Written by Scot Chisholm
| October 20, 2023
But in this post, I’m going to do the opposite.
I founded a software company at 24 years old, and spent the next 15 years growing it from $0 to $100M and a team of over 300 people.
Now I coach startup founders and have worked with hundreds of CEOs ever since.
This gives me a unique view of the most common mistakes that we make building companies.
Below I dissect the top 7 mistakes startup founders make (including me), with actionable advice on how to avoid making them yourself.
Buckle in, here we go. 👇
One of the biggest mistakes CEOs make is saying “yes” to everything. This leads to having too many “good” ideas and no system in place to effectively filter them down.
I put too many of these “good ideas” into play, which only confused and distracted my team. They had no clue how to prioritize everything!
Now I have a system for organizing and prioritizing my ideas. It looks something like this:
It’s the same when other people bring you their ideas too. Always try to align their ideas to the company’s vision & annual goals.Challenge them to filter their own ideas in the same way BEFORE bringing them to you.Does it help the company get to where it’s going, or not?Check out my seven proven steps to set and achieve your goals.
Setting company goals is a powerful tool to align your organization and drive progress.
But, when it comes to goal-setting… less is more.
In the early years, I used to have between five and 10 annual company goals.
This led to confusion and competing priorities.
And by the end of the first quarter, no one even remembered what the goals were!
My Hard Rule: Create three (or less) annual company goals. Never more.
Remember, your company goals don’t need to encompass everything you do as an organization.
Your company goals are the 3 most important things for the year that the organization will dedicate ~80% of its time on.
There are lots of goal frameworks out there: OKRs, SMART Goals, etc.
I used OKRs for over five years and found them to be fatally flawed.
Check out the flaws I’ve discovered with OKRs and how to fix them.
But regardless of the goal framework you use, here’s what’s most important:
Once the company’s goals are clearly outlined, have everyone on the team create their own goals that align with the company’s.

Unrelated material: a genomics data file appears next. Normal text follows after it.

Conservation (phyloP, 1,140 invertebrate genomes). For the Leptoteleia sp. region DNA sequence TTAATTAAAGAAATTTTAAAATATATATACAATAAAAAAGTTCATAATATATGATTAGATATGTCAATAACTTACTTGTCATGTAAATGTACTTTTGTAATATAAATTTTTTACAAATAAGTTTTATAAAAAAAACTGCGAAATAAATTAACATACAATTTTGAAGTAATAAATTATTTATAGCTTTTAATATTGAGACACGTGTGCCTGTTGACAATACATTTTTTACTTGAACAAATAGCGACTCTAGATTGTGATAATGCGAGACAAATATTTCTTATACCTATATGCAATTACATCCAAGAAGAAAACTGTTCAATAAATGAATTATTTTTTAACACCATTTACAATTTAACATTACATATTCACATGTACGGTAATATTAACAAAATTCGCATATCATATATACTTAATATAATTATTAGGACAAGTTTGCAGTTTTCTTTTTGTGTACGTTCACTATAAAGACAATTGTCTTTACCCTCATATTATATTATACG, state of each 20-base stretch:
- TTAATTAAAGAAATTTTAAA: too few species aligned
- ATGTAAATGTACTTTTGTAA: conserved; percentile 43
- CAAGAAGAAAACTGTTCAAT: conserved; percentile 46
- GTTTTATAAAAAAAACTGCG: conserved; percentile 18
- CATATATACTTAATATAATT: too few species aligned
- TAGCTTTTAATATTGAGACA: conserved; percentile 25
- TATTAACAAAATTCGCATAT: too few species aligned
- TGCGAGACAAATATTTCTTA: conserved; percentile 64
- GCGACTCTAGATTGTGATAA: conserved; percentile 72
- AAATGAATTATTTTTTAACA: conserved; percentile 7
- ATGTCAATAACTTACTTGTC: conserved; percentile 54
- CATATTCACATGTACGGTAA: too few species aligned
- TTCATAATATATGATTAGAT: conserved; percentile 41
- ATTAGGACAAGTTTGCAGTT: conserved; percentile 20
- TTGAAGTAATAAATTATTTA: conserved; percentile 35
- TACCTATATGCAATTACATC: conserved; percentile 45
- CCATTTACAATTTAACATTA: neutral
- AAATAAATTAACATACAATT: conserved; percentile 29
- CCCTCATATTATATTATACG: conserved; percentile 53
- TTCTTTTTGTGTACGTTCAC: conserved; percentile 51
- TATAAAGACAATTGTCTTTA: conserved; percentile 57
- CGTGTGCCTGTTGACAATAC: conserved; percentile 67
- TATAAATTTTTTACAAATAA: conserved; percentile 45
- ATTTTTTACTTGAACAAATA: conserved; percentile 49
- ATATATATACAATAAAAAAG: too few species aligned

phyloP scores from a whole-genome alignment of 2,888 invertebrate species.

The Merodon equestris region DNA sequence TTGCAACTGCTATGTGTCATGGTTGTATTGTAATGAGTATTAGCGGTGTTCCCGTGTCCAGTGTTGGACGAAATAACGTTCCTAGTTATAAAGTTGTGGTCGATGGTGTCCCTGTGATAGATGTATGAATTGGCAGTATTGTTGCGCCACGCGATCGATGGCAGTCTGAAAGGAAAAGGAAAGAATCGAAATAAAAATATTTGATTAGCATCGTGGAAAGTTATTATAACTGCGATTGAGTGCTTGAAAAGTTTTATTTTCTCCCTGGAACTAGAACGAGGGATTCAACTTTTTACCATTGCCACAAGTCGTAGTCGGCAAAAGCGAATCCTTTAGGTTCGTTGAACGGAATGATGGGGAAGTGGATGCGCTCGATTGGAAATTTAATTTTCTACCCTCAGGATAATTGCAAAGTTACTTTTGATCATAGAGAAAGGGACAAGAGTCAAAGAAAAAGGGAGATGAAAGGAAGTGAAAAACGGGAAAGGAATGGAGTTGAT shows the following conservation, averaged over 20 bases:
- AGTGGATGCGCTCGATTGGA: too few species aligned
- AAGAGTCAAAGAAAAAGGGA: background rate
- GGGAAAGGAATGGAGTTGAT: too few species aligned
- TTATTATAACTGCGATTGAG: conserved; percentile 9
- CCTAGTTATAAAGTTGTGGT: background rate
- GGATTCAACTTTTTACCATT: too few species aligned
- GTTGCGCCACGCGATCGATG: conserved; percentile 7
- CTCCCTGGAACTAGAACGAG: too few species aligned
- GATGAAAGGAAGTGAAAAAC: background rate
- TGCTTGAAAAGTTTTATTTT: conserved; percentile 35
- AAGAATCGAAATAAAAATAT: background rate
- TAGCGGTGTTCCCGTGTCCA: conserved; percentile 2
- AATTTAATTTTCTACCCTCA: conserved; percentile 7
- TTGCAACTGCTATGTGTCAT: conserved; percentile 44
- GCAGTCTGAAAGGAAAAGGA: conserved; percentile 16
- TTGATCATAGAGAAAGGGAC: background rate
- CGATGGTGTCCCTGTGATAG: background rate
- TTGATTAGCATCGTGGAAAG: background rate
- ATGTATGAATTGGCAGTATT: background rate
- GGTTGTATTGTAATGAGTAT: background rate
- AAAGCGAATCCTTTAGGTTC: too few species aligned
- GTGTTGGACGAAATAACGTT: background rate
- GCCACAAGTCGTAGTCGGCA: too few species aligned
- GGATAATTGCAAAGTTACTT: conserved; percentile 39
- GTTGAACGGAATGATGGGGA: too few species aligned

If you want to go deeper, I recommend checking out the book Essentialism by Greg McKeown Not a book on goals per se, but a fantastic primer on the importance of focus.
I used to believe that great products sold themselves. How wrong I was.
I wasted years of growth relying on the product to win customers.
So when is the right time to for a startup founder to hire sales?
First start with founder-led sales. It’s incredibly important that the CEO knows how to sell her own product. The learnings from this alone are priceless (product improvements, product positioning, etc.).
Once you prove that people actually want your product, then it’s time to hire sales.
Start with two sales reps, reporting directly to you as the CEO.
Why two? If you only hire one sales rep, and they struggle, you could draw the wrong conclusions about the market.
With two sales reps, you can treat it like an A/B test.
Use this time to design and fine-tune sales rep compensation, quota, attainment and early sales economics (how long it takes you to pay back your cost of acquiring a new customer).
If these sales reps are finding success, then hire a sales manager and fill the team to 5-7 sales reps. This becomes your first full sales pod.
Make sure your marketing engine helps feed the team warm leads; but also keep the reps prospecting too.
Optimize the output of this pod until most of the reps are hitting quota on a quarterly basis (80%+). Once you’ve done that, it’s time to consider adding another pod!
“Fire fast” is a well-known saying amongst startup founders and CEOs.
But it’s often wrong.
Most startup founders are inexperienced managers. I certainly was.
And that usually means we aren’t great coaches at first. We don’t know how to effectively give feedback or challenge someone in the right way.
So when someone on your team starts to struggle, it’s easy to go back to the old adage “fire fast” and quickly remove that person from the organization.
But looking back on my 20 years managing teams, I would estimate that at least 50% of the people I let go could have worked out just fine with better support and coaching.
Part of my issue was that I was afraid to coach people with more experience than me. I would bring in deeply experienced team members or executives and assume they must have it all figured out.